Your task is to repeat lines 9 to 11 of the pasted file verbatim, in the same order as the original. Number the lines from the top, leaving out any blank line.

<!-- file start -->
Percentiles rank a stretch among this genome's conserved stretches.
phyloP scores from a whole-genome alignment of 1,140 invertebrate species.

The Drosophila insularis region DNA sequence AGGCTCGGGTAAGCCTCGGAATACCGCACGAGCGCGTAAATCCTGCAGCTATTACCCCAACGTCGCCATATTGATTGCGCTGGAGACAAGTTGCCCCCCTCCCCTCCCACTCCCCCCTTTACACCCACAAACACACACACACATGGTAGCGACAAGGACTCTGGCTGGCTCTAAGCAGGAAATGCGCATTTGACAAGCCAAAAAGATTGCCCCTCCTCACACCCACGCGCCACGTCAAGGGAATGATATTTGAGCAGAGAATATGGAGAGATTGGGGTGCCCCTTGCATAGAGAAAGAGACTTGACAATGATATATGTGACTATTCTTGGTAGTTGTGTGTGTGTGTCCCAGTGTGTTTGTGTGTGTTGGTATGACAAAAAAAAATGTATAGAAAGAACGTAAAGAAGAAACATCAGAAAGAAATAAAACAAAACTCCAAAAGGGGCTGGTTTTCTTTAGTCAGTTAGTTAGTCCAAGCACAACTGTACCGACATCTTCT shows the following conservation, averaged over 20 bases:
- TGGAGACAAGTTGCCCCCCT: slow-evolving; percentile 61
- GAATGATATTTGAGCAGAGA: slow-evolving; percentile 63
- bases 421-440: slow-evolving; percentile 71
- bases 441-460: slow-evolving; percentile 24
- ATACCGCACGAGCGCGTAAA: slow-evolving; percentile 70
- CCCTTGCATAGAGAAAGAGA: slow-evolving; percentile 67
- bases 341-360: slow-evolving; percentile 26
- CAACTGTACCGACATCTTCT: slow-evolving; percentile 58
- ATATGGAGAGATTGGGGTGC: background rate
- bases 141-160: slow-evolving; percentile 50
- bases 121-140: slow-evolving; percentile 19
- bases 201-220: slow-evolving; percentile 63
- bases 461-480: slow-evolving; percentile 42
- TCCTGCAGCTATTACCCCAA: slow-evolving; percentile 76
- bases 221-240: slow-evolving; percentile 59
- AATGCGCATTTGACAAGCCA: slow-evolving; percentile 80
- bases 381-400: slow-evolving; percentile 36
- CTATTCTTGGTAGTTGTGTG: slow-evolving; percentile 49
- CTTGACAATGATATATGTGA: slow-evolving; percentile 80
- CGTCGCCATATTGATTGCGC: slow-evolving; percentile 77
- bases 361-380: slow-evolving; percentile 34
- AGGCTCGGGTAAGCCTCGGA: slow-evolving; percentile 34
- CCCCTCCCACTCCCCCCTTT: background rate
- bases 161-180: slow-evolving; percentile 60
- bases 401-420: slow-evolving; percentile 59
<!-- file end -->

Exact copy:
- CCCTTGCATAGAGAAAGAGA: slow-evolving; percentile 67
- bases 341-360: slow-evolving; percentile 26
- CAACTGTACCGACATCTTCT: slow-evolving; percentile 58